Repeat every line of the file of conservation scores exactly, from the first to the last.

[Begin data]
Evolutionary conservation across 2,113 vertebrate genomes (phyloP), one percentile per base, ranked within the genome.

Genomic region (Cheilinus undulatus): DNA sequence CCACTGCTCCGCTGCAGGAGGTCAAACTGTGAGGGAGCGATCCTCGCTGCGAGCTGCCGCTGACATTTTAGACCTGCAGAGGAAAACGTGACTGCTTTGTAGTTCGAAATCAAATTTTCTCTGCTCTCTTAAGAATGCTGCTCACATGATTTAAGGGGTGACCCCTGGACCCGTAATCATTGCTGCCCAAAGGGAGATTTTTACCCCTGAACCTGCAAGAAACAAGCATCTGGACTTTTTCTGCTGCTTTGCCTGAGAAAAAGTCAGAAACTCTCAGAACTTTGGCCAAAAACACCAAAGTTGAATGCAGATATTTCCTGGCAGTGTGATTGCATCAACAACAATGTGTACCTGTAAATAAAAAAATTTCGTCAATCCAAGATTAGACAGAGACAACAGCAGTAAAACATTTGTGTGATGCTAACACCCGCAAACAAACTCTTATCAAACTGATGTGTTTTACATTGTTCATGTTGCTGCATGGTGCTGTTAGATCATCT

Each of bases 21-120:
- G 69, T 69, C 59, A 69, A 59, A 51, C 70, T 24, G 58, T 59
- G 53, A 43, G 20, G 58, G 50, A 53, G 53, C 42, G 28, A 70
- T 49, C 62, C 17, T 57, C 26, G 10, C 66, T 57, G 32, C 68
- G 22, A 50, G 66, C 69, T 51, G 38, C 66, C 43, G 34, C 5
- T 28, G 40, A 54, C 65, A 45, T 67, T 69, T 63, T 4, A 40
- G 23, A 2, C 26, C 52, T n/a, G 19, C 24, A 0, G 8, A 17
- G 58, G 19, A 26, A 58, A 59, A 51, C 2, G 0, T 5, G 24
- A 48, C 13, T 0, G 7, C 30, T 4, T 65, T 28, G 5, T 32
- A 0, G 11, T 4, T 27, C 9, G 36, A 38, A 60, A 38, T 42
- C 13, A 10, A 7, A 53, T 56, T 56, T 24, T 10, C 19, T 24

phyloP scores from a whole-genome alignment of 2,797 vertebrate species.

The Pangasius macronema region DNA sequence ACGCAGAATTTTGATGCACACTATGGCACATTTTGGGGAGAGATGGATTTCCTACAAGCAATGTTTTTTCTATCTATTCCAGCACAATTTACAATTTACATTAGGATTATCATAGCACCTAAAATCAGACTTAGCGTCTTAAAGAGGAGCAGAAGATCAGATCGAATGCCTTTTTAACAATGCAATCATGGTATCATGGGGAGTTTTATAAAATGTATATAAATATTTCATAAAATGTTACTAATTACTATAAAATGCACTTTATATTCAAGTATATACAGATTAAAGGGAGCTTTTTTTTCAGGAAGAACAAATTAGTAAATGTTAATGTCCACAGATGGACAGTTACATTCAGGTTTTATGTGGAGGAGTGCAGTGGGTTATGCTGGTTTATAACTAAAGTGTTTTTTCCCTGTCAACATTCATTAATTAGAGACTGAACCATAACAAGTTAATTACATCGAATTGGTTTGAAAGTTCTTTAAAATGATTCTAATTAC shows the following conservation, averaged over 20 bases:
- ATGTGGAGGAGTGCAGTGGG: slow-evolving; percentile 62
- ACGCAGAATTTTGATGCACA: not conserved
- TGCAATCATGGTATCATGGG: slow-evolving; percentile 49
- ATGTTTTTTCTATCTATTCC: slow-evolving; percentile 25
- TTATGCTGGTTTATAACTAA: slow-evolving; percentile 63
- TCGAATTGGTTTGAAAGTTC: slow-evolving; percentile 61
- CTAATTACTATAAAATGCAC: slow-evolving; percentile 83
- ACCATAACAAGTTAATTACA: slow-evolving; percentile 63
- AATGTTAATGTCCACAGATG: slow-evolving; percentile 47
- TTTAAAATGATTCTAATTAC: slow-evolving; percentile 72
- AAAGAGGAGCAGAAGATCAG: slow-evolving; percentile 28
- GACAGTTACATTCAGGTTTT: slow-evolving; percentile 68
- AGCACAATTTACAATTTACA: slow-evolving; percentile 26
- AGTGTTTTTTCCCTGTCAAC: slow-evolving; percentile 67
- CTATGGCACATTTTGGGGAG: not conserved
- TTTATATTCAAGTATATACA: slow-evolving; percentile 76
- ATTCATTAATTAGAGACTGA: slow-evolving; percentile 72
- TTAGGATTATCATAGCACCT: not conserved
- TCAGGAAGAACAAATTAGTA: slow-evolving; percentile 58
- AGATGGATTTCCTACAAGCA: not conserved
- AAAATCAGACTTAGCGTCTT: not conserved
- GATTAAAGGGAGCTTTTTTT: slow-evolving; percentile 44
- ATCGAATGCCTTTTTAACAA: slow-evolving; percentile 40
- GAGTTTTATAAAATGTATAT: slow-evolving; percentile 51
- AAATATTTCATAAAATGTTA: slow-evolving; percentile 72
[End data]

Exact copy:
Evolutionary conservation across 2,113 vertebrate genomes (phyloP), one percentile per base, ranked within the genome.

Genomic region (Cheilinus undulatus): DNA sequence CCACTGCTCCGCTGCAGGAGGTCAAACTGTGAGGGAGCGATCCTCGCTGCGAGCTGCCGCTGACATTTTAGACCTGCAGAGGAAAACGTGACTGCTTTGTAGTTCGAAATCAAATTTTCTCTGCTCTCTTAAGAATGCTGCTCACATGATTTAAGGGGTGACCCCTGGACCCGTAATCATTGCTGCCCAAAGGGAGATTTTTACCCCTGAACCTGCAAGAAACAAGCATCTGGACTTTTTCTGCTGCTTTGCCTGAGAAAAAGTCAGAAACTCTCAGAACTTTGGCCAAAAACACCAAAGTTGAATGCAGATATTTCCTGGCAGTGTGATTGCATCAACAACAATGTGTACCTGTAAATAAAAAAATTTCGTCAATCCAAGATTAGACAGAGACAACAGCAGTAAAACATTTGTGTGATGCTAACACCCGCAAACAAACTCTTATCAAACTGATGTGTTTTACATTGTTCATGTTGCTGCATGGTGCTGTTAGATCATCT

Each of bases 21-120:
- G 69, T 69, C 59, A 69, A 59, A 51, C 70, T 24, G 58, T 59
- G 53, A 43, G 20, G 58, G 50, A 53, G 53, C 42, G 28, A 70
- T 49, C 62, C 17, T 57, C 26, G 10, C 66, T 57, G 32, C 68
- G 22, A 50, G 66, C 69, T 51, G 38, C 66, C 43, G 34, C 5
- T 28, G 40, A 54, C 65, A 45, T 67, T 69, T 63, T 4, A 40
- G 23, A 2, C 26, C 52, T n/a, G 19, C 24, A 0, G 8, A 17
- G 58, G 19, A 26, A 58, A 59, A 51, C 2, G 0, T 5, G 24
- A 48, C 13, T 0, G 7, C 30, T 4, T 65, T 28, G 5, T 32
- A 0, G 11, T 4, T 27, C 9, G 36, A 38, A 60, A 38, T 42
- C 13, A 10, A 7, A 53, T 56, T 56, T 24, T 10, C 19, T 24

phyloP scores from a whole-genome alignment of 2,797 vertebrate species.

The Pangasius macronema region DNA sequence ACGCAGAATTTTGATGCACACTATGGCACATTTTGGGGAGAGATGGATTTCCTACAAGCAATGTTTTTTCTATCTATTCCAGCACAATTTACAATTTACATTAGGATTATCATAGCACCTAAAATCAGACTTAGCGTCTTAAAGAGGAGCAGAAGATCAGATCGAATGCCTTTTTAACAATGCAATCATGGTATCATGGGGAGTTTTATAAAATGTATATAAATATTTCATAAAATGTTACTAATTACTATAAAATGCACTTTATATTCAAGTATATACAGATTAAAGGGAGCTTTTTTTTCAGGAAGAACAAATTAGTAAATGTTAATGTCCACAGATGGACAGTTACATTCAGGTTTTATGTGGAGGAGTGCAGTGGGTTATGCTGGTTTATAACTAAAGTGTTTTTTCCCTGTCAACATTCATTAATTAGAGACTGAACCATAACAAGTTAATTACATCGAATTGGTTTGAAAGTTCTTTAAAATGATTCTAATTAC shows the following conservation, averaged over 20 bases:
- ATGTGGAGGAGTGCAGTGGG: slow-evolving; percentile 62
- ACGCAGAATTTTGATGCACA: not conserved
- TGCAATCATGGTATCATGGG: slow-evolving; percentile 49
- ATGTTTTTTCTATCTATTCC: slow-evolving; percentile 25
- TTATGCTGGTTTATAACTAA: slow-evolving; percentile 63
- TCGAATTGGTTTGAAAGTTC: slow-evolving; percentile 61
- CTAATTACTATAAAATGCAC: slow-evolving; percentile 83
- ACCATAACAAGTTAATTACA: slow-evolving; percentile 63
- AATGTTAATGTCCACAGATG: slow-evolving; percentile 47
- TTTAAAATGATTCTAATTAC: slow-evolving; percentile 72
- AAAGAGGAGCAGAAGATCAG: slow-evolving; percentile 28
- GACAGTTACATTCAGGTTTT: slow-evolving; percentile 68
- AGCACAATTTACAATTTACA: slow-evolving; percentile 26
- AGTGTTTTTTCCCTGTCAAC: slow-evolving; percentile 67
- CTATGGCACATTTTGGGGAG: not conserved
- TTTATATTCAAGTATATACA: slow-evolving; percentile 76
- ATTCATTAATTAGAGACTGA: slow-evolving; percentile 72
- TTAGGATTATCATAGCACCT: not conserved
- TCAGGAAGAACAAATTAGTA: slow-evolving; percentile 58
- AGATGGATTTCCTACAAGCA: not conserved
- AAAATCAGACTTAGCGTCTT: not conserved
- GATTAAAGGGAGCTTTTTTT: slow-evolving; percentile 44
- ATCGAATGCCTTTTTAACAA: slow-evolving; percentile 40
- GAGTTTTATAAAATGTATAT: slow-evolving; percentile 51
- AAATATTTCATAAAATGTTA: slow-evolving; percentile 72